Despite the economic and human development progress experienced over the past decade, Kyrgyzstan still faces significant challenges in the pursuit of Sustainable Development Goal 2.
One quarter of the population – or 1.6 million people – live on less than US$ 1.3 a day. Although they spend up to 74 percent of their income on food, this is not enough to provide them with the kilocalories and nutrients they need.
High consumption of starchy, rather than nutritious, foods is at the root of nutritional problems, including vitamin and minerals deficiencies. 13 percent of children under 5 suffer from stunting, and 43 percent in the same age group are affected by anaemia, as are 39 percent of women of reproductive age.
In an almost entirely mountainous country, two out of three food insecure people live in remote valleys, where high altitudes, harsh winters and hot, dry summers limit livelihoods potential. Recurring climate-related shocks and disasters, including floods and mudslides, further affect the resilience of families and communities.
The small size of farms, limited access to equipment and finance, poor farming practices and inadequate post-harvest storage contribute to limited productivity of the agricultural sector, which is unable to satisfy domestic demand. As a result, Kyrgyzstan depends on imports of basic foods, especially wheat.
Social infrastructure and services are lacking and fragmented, especially in rural areas. Existing social protection schemes and learning opportunities are limited and have no proven impact on inclusion and reducing inequalities.
Present in the country since 2008, the World Food Programme (WFP) works at all levels of Kyrgyz society – from the field level up to Government ministries – to ensure the voice and needs of vulnerable communities living in remotest valleys is heard by decision makers. Close collaboration with and ownership by the Government ensure the long-term sustainability of programmes initiated by WFP.
What the World Food Programme is doing in Kyrgyzstan
School mealsWFP has created a sustainable, cost-effective model which the Government has replicated to further expand the reach of the programme, currently covering 450 primary schools across the country. Every day, children receive one hot, nutritious meal comprising soups or cereal porridges, fresh pastries and vitamin-rich drinks. WFP provides fortified wheat for the meals as well as technical assistance and trainings for school cooks.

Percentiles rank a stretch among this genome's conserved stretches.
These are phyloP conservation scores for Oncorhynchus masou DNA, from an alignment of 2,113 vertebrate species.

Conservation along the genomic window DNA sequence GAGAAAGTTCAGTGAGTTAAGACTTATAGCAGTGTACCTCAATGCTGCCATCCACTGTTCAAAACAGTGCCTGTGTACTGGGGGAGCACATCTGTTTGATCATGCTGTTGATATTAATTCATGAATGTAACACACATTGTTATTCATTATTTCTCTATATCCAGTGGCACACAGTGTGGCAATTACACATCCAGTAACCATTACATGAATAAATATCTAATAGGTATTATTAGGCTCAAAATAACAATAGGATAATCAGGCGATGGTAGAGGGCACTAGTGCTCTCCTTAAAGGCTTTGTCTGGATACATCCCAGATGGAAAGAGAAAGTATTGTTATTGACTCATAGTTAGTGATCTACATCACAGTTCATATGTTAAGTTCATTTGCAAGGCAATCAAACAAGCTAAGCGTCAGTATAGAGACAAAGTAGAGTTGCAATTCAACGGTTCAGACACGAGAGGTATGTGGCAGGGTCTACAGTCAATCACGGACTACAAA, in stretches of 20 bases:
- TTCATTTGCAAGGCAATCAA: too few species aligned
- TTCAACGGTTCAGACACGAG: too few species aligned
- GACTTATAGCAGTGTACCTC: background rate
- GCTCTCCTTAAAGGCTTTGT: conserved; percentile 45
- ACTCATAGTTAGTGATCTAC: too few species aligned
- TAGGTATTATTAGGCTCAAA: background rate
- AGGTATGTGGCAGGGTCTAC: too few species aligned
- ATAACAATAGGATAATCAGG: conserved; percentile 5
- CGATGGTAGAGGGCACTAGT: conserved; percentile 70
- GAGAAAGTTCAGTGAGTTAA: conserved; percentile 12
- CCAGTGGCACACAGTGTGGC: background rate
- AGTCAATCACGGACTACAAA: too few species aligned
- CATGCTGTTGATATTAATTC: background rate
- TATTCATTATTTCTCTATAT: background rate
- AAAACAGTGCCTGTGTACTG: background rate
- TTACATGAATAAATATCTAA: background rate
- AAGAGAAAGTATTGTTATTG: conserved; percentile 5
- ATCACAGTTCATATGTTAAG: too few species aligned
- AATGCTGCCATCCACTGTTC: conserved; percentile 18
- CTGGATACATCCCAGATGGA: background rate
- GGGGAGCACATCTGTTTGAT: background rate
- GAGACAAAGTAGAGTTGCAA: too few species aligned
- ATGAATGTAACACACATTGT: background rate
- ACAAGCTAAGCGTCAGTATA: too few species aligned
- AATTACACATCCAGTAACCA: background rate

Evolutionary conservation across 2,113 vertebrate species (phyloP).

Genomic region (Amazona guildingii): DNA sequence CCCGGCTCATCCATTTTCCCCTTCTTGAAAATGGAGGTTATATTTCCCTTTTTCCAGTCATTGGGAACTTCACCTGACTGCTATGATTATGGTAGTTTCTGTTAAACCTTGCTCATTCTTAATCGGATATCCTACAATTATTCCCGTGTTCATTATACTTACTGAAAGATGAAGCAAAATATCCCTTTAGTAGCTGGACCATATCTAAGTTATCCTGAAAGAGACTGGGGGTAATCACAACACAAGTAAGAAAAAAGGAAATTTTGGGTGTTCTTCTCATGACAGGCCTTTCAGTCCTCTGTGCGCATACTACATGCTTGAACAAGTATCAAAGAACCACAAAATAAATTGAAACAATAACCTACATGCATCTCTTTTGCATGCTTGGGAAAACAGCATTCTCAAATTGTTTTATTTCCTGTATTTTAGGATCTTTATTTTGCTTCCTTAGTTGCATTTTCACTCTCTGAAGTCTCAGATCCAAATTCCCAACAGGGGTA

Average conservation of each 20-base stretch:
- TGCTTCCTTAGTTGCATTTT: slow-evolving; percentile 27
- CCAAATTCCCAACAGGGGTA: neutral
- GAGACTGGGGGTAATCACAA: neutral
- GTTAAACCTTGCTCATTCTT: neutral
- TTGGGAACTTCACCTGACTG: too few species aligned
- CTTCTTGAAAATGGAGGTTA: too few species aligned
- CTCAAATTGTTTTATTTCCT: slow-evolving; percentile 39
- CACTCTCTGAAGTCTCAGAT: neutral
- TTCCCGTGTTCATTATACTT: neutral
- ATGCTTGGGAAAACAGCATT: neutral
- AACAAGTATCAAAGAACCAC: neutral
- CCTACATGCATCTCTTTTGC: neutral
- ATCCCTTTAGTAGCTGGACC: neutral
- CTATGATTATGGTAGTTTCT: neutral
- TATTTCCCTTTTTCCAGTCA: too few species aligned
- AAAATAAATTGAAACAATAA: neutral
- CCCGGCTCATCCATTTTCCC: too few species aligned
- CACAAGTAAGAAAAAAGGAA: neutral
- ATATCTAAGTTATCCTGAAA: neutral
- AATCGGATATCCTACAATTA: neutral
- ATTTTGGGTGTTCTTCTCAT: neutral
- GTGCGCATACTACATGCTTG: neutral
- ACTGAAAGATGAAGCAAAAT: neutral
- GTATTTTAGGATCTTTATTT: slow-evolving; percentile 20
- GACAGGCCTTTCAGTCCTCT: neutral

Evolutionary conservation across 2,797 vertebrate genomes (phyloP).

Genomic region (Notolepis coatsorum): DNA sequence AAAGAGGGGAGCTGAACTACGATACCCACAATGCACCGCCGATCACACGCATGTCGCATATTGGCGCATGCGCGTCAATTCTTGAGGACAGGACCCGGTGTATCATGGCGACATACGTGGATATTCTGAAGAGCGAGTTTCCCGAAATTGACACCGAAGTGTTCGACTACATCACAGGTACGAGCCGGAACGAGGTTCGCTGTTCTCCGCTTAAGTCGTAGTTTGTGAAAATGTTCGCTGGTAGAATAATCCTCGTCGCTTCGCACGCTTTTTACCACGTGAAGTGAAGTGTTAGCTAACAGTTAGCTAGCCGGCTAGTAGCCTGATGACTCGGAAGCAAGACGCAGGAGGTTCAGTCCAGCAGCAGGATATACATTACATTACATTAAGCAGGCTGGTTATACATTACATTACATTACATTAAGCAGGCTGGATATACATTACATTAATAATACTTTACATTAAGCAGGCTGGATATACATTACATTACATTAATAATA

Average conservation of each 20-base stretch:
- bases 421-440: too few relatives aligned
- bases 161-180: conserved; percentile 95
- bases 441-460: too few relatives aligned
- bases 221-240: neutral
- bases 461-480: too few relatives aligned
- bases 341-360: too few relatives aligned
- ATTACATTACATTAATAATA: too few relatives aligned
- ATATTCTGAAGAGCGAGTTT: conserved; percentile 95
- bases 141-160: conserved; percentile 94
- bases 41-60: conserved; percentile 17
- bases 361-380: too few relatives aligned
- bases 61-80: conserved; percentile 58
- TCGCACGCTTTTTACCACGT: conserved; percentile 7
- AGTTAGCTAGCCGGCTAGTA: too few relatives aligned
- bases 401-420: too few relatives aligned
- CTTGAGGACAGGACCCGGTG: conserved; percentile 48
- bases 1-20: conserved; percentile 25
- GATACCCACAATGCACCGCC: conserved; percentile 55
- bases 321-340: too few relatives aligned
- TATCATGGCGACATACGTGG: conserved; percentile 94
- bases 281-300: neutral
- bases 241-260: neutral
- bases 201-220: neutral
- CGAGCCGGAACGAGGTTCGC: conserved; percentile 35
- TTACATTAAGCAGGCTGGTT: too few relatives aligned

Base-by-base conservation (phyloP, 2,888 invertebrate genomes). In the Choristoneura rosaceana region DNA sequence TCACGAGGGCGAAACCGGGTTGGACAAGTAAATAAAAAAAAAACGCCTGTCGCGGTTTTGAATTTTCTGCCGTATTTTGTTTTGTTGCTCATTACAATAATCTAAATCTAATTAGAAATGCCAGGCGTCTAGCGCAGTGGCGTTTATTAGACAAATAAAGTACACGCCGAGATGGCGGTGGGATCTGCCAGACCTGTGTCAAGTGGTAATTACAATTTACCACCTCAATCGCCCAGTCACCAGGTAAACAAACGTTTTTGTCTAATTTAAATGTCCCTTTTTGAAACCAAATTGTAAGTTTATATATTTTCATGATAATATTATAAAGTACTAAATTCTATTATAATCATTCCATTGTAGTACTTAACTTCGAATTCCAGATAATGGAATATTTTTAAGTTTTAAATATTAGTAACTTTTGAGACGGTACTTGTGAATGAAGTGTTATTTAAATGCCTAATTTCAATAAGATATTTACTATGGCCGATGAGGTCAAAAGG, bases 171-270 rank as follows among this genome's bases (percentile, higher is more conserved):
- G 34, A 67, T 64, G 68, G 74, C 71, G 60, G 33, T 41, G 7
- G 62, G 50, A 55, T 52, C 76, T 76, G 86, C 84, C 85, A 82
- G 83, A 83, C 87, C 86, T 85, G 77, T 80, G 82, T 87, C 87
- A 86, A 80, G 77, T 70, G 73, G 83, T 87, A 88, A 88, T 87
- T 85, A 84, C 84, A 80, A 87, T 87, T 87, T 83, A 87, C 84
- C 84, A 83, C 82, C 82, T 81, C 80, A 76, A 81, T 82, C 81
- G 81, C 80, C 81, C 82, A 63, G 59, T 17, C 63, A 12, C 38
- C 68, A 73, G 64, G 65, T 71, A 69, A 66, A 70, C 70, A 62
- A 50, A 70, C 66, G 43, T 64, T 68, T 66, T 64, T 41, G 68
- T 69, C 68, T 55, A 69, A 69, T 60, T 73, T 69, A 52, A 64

Support for smallholder farmersWFP provides vulnerable families with food or cash as they build or rehabilitate productive assets, or undergo skills trainings, including on farming techniques, sustainable management of natural resources, post-harvest storage, processing and marketing. WFP has a special focus on empowering women, who make up a large proportion of the rural workforce but tend to work in lower-end value chains with less predictable incomes.
Resilience buildingIn areas prone to disasters and climate change risks, WFP provides food or cash to communities as they participate in activities that improve their disaster preparedness and mitigate climate-related risks. WFP also provides technical assistance to local government authorities to enhance community-level risk profiling and planning, disaster preparedness, mitigation and response, as well as climate adaptation.
Capacity strengtheningWFP supports institutions at the central and decentralised levels to improve their capacities to manage food security and nutrition issues. This includes improving the coverage, effectiveness and quality of social safety nets to promote equal access to benefits and reduce inequality, including through the institutionalization of WFP-supported systems and approaches such as school meals and productive safety nets.
Partners and donorsAchieving Zero Hunger is the work of many. Our work in Kyrgyzstan is made possible by the support and collaboration of our partners and donors, including:
- Russian Federation
- Republic of KoreaUnited KingdomSwedenNorway